An Indigenous catering initiative does much more than serve up bush food.

Story Kerry Sharp  Photo Parrtjima Festival of Light

It was a case of sink or swim when Alice Springs food lovers Rayleen Brown and Gina Smith first decided to try their inexperienced hands at catering 20 years ago. Word went out via the bush telegraph and the first order came in – for three cooked meals a day for a week for 100 Warlpiri women at a forum in remote Central Australia. 

“We were shell-shocked,” says Rayleen, a Ngangiwumirr and Eastern Arrernte woman. “But we took it on and somehow managed to fill that huge order out of a domestic kitchen. After the meeting, the old women thanked us and suggested we start a commercial cooking business.”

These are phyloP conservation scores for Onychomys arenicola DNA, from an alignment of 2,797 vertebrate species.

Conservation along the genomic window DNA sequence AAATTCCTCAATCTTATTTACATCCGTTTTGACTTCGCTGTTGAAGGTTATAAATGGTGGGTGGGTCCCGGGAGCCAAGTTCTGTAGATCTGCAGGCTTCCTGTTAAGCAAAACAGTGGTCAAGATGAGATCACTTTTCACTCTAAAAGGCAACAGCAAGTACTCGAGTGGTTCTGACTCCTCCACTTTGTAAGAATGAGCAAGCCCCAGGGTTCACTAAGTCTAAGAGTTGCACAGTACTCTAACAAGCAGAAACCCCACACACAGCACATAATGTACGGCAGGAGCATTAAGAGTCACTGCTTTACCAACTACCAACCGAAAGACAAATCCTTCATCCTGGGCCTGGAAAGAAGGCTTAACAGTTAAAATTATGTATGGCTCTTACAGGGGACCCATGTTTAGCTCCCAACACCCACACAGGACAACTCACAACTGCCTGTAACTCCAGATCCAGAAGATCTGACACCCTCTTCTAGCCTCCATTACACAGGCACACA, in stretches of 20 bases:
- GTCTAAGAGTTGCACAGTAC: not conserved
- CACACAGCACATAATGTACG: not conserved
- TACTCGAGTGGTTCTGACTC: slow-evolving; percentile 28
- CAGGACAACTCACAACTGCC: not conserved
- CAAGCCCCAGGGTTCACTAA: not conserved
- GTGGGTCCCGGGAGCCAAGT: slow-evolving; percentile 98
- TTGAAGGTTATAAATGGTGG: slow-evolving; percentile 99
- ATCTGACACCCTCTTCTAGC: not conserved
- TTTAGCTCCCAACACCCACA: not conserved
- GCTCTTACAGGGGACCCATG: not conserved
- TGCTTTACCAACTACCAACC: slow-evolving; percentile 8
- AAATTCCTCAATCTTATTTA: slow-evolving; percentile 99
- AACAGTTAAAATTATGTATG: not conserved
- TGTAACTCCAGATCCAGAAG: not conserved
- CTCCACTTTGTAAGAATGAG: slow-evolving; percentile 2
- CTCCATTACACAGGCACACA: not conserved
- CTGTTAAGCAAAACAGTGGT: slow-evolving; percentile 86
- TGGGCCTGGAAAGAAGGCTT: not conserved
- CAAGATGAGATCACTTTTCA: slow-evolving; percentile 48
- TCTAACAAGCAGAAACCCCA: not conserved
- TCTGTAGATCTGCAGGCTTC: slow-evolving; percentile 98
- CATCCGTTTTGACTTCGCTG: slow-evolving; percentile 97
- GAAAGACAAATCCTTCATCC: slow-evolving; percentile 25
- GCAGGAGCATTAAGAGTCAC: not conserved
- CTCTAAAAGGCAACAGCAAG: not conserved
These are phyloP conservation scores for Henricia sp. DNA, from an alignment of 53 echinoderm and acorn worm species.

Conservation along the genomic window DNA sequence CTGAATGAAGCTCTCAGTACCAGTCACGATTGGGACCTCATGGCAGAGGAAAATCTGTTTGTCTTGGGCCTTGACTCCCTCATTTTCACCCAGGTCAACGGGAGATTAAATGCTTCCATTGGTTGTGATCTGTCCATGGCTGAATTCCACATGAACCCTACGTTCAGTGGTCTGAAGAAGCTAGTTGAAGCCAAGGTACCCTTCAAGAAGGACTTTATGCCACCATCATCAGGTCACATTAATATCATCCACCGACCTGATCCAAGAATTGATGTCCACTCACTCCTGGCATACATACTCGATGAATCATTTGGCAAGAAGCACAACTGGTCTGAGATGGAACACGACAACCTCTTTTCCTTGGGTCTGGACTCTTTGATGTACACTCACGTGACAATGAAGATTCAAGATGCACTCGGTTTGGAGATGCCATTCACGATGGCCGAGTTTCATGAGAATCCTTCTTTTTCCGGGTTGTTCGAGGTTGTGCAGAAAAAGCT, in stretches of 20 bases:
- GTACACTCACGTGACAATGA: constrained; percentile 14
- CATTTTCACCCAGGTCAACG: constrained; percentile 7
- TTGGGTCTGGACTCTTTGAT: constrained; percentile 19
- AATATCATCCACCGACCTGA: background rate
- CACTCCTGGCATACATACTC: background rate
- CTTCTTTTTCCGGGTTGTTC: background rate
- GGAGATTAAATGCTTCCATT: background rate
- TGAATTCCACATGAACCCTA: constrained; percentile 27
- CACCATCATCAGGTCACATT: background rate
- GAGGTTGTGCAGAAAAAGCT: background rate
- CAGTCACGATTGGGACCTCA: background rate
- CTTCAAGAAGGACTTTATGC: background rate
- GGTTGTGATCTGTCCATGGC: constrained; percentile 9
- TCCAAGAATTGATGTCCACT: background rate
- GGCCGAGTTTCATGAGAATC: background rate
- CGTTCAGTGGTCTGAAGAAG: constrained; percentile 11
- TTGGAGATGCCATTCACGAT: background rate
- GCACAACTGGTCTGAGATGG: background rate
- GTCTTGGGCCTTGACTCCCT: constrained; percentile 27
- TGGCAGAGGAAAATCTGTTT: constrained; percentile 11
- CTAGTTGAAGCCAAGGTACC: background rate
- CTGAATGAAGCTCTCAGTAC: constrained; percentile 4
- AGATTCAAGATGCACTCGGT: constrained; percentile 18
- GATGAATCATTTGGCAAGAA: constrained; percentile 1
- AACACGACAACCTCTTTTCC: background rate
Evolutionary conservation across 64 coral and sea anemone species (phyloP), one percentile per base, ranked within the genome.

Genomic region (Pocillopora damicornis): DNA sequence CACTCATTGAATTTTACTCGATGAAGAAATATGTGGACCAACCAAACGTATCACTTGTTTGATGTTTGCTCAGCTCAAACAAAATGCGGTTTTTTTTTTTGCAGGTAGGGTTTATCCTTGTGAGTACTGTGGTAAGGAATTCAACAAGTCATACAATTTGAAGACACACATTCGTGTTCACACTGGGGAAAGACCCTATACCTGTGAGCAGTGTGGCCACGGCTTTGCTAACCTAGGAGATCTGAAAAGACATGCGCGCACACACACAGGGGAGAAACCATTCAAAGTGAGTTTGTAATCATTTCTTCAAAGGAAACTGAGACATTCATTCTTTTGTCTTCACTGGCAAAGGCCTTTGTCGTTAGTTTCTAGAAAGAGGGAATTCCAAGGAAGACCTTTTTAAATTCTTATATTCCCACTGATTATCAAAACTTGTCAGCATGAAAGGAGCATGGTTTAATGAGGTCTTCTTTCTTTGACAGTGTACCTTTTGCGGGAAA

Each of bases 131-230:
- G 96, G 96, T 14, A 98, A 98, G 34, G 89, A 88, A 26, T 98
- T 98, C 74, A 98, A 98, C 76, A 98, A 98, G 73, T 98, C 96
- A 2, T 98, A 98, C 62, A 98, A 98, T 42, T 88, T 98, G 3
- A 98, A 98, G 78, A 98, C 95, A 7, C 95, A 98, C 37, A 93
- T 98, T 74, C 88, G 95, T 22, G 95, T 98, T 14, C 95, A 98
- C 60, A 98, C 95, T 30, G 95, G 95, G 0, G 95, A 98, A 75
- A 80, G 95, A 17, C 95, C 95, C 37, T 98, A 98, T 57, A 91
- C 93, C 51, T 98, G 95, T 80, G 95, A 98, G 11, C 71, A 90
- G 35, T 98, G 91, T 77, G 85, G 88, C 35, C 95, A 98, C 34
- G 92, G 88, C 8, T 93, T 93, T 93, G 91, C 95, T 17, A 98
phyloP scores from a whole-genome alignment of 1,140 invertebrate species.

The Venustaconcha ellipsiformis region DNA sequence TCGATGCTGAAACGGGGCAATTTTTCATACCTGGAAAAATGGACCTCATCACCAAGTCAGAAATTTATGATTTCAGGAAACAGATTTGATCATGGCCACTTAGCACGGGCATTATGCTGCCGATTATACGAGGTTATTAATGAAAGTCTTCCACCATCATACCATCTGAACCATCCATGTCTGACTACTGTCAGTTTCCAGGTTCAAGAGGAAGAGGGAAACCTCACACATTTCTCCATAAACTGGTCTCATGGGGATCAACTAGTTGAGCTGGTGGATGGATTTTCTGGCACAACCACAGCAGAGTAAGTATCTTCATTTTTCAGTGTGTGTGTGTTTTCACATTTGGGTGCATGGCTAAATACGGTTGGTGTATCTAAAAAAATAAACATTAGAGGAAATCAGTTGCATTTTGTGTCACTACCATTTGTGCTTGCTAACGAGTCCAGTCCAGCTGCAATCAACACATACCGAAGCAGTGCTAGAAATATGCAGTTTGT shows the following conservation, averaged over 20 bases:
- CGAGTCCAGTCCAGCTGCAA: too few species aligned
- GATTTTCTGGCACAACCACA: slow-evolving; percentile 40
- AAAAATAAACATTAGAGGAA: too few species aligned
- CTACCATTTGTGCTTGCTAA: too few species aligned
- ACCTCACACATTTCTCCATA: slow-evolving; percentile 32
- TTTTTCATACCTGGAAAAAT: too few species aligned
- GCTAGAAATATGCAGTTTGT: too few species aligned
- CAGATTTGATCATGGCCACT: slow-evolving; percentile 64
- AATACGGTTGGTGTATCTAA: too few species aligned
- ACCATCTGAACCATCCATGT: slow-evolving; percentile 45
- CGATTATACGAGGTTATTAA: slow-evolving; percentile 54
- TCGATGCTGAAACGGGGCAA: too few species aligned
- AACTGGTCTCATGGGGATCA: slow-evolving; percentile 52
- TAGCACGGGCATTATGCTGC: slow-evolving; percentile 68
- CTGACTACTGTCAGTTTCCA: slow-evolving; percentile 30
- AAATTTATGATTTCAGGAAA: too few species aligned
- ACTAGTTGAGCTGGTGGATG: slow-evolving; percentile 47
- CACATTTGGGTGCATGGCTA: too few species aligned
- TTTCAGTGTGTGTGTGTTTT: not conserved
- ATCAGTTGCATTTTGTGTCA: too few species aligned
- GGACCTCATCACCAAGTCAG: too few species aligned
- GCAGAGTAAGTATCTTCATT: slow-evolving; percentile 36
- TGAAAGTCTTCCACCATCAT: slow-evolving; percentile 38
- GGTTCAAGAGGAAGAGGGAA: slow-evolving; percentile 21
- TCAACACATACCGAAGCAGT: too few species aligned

The glowing endorsement convinced the mates to launch Kungkas Can Cook in 2001. “Our first formal job was to feed 1000 Indigenous dancers for four days during the Alice Springs Yeperenye Festival,” Rayleen says. “Many catering jobs followed for major events, morning teas and everything in between.”

Kungkas (Pitjantjatjara for ‘women’) uses wild plant products harvested by traditional women from their desert homelands. “By sourcing our products in this way, we are supporting livelihoods and helping sustain their important connection to country and the stories within it,” says Rayleen, who became the venture’s sole owner-operator after co-founder Gina reluctantly bowed out for family reasons. 

A typical wild harvest involves family groups working on country that has fed their people for millennia. They target the high-demand species – vitamin-rich bush tomato, wattle seed, quandong, saltbush and other traditional food sources. The harvests are seasonal. 

This story excerpt is from Issue #139

Outback Magazine: October/November 2021